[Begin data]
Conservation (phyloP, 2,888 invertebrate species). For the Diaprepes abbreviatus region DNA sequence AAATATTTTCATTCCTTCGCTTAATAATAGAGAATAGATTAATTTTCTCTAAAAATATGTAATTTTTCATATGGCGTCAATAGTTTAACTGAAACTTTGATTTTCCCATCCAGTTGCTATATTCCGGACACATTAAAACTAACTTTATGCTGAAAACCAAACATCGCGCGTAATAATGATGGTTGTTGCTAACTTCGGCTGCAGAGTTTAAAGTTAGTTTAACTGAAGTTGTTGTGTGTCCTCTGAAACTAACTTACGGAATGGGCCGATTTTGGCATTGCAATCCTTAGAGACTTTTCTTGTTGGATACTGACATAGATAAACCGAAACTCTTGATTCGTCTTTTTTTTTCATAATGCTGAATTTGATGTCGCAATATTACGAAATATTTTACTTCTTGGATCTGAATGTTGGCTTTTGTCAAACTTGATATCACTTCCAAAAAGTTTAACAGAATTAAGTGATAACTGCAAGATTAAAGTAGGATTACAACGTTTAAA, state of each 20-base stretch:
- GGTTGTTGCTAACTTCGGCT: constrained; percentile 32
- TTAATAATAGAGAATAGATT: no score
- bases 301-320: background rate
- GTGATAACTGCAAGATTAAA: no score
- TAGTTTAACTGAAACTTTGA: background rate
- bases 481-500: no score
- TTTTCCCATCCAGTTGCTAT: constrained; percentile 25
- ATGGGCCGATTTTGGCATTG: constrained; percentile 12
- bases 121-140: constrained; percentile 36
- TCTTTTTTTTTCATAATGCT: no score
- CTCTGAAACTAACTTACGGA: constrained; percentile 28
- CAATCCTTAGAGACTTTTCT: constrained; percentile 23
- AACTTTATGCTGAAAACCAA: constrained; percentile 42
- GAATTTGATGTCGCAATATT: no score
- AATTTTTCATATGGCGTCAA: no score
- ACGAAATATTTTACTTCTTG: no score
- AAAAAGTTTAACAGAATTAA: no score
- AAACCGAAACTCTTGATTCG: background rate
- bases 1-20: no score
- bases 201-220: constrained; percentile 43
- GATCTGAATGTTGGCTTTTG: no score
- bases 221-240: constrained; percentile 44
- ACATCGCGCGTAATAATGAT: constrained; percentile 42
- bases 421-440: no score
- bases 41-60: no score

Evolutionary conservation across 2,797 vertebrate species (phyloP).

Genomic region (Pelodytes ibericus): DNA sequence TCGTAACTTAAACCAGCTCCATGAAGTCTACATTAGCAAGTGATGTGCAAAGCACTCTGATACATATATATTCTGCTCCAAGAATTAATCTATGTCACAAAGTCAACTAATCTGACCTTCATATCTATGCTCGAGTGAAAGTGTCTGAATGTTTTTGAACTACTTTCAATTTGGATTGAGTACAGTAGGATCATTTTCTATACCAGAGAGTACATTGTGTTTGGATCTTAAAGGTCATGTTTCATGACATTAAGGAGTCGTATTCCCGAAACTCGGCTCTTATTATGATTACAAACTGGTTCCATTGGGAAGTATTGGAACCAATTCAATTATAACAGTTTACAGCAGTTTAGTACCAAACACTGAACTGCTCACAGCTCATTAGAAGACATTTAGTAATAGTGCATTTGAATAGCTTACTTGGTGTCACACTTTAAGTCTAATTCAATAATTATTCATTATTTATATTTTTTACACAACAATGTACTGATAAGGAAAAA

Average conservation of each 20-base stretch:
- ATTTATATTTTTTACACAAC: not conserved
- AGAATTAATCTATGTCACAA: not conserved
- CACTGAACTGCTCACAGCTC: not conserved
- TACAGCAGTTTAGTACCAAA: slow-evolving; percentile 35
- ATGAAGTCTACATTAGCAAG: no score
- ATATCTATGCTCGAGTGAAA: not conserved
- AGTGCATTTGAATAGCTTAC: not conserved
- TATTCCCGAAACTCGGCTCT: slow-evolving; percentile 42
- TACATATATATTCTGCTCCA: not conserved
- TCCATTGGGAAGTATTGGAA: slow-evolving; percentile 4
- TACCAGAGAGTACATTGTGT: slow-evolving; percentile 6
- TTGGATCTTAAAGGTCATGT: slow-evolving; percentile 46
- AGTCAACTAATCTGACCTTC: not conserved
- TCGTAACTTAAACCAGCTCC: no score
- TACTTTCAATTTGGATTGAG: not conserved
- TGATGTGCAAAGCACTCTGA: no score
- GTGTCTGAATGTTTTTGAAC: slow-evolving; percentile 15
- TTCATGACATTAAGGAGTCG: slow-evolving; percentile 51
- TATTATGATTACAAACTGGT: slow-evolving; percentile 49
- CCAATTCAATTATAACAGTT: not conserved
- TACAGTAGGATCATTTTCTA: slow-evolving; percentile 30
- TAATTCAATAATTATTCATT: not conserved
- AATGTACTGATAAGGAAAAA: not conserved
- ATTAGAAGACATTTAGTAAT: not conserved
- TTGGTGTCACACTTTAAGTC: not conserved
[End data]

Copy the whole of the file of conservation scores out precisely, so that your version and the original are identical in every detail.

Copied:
Conservation (phyloP, 2,888 invertebrate species). For the Diaprepes abbreviatus region DNA sequence AAATATTTTCATTCCTTCGCTTAATAATAGAGAATAGATTAATTTTCTCTAAAAATATGTAATTTTTCATATGGCGTCAATAGTTTAACTGAAACTTTGATTTTCCCATCCAGTTGCTATATTCCGGACACATTAAAACTAACTTTATGCTGAAAACCAAACATCGCGCGTAATAATGATGGTTGTTGCTAACTTCGGCTGCAGAGTTTAAAGTTAGTTTAACTGAAGTTGTTGTGTGTCCTCTGAAACTAACTTACGGAATGGGCCGATTTTGGCATTGCAATCCTTAGAGACTTTTCTTGTTGGATACTGACATAGATAAACCGAAACTCTTGATTCGTCTTTTTTTTTCATAATGCTGAATTTGATGTCGCAATATTACGAAATATTTTACTTCTTGGATCTGAATGTTGGCTTTTGTCAAACTTGATATCACTTCCAAAAAGTTTAACAGAATTAAGTGATAACTGCAAGATTAAAGTAGGATTACAACGTTTAAA, state of each 20-base stretch:
- GGTTGTTGCTAACTTCGGCT: constrained; percentile 32
- TTAATAATAGAGAATAGATT: no score
- bases 301-320: background rate
- GTGATAACTGCAAGATTAAA: no score
- TAGTTTAACTGAAACTTTGA: background rate
- bases 481-500: no score
- TTTTCCCATCCAGTTGCTAT: constrained; percentile 25
- ATGGGCCGATTTTGGCATTG: constrained; percentile 12
- bases 121-140: constrained; percentile 36
- TCTTTTTTTTTCATAATGCT: no score
- CTCTGAAACTAACTTACGGA: constrained; percentile 28
- CAATCCTTAGAGACTTTTCT: constrained; percentile 23
- AACTTTATGCTGAAAACCAA: constrained; percentile 42
- GAATTTGATGTCGCAATATT: no score
- AATTTTTCATATGGCGTCAA: no score
- ACGAAATATTTTACTTCTTG: no score
- AAAAAGTTTAACAGAATTAA: no score
- AAACCGAAACTCTTGATTCG: background rate
- bases 1-20: no score
- bases 201-220: constrained; percentile 43
- GATCTGAATGTTGGCTTTTG: no score
- bases 221-240: constrained; percentile 44
- ACATCGCGCGTAATAATGAT: constrained; percentile 42
- bases 421-440: no score
- bases 41-60: no score

Evolutionary conservation across 2,797 vertebrate species (phyloP).

Genomic region (Pelodytes ibericus): DNA sequence TCGTAACTTAAACCAGCTCCATGAAGTCTACATTAGCAAGTGATGTGCAAAGCACTCTGATACATATATATTCTGCTCCAAGAATTAATCTATGTCACAAAGTCAACTAATCTGACCTTCATATCTATGCTCGAGTGAAAGTGTCTGAATGTTTTTGAACTACTTTCAATTTGGATTGAGTACAGTAGGATCATTTTCTATACCAGAGAGTACATTGTGTTTGGATCTTAAAGGTCATGTTTCATGACATTAAGGAGTCGTATTCCCGAAACTCGGCTCTTATTATGATTACAAACTGGTTCCATTGGGAAGTATTGGAACCAATTCAATTATAACAGTTTACAGCAGTTTAGTACCAAACACTGAACTGCTCACAGCTCATTAGAAGACATTTAGTAATAGTGCATTTGAATAGCTTACTTGGTGTCACACTTTAAGTCTAATTCAATAATTATTCATTATTTATATTTTTTACACAACAATGTACTGATAAGGAAAAA

Average conservation of each 20-base stretch:
- ATTTATATTTTTTACACAAC: not conserved
- AGAATTAATCTATGTCACAA: not conserved
- CACTGAACTGCTCACAGCTC: not conserved
- TACAGCAGTTTAGTACCAAA: slow-evolving; percentile 35
- ATGAAGTCTACATTAGCAAG: no score
- ATATCTATGCTCGAGTGAAA: not conserved
- AGTGCATTTGAATAGCTTAC: not conserved
- TATTCCCGAAACTCGGCTCT: slow-evolving; percentile 42
- TACATATATATTCTGCTCCA: not conserved
- TCCATTGGGAAGTATTGGAA: slow-evolving; percentile 4
- TACCAGAGAGTACATTGTGT: slow-evolving; percentile 6
- TTGGATCTTAAAGGTCATGT: slow-evolving; percentile 46
- AGTCAACTAATCTGACCTTC: not conserved
- TCGTAACTTAAACCAGCTCC: no score
- TACTTTCAATTTGGATTGAG: not conserved
- TGATGTGCAAAGCACTCTGA: no score
- GTGTCTGAATGTTTTTGAAC: slow-evolving; percentile 15
- TTCATGACATTAAGGAGTCG: slow-evolving; percentile 51
- TATTATGATTACAAACTGGT: slow-evolving; percentile 49
- CCAATTCAATTATAACAGTT: not conserved
- TACAGTAGGATCATTTTCTA: slow-evolving; percentile 30
- TAATTCAATAATTATTCATT: not conserved
- AATGTACTGATAAGGAAAAA: not conserved
- ATTAGAAGACATTTAGTAAT: not conserved
- TTGGTGTCACACTTTAAGTC: not conserved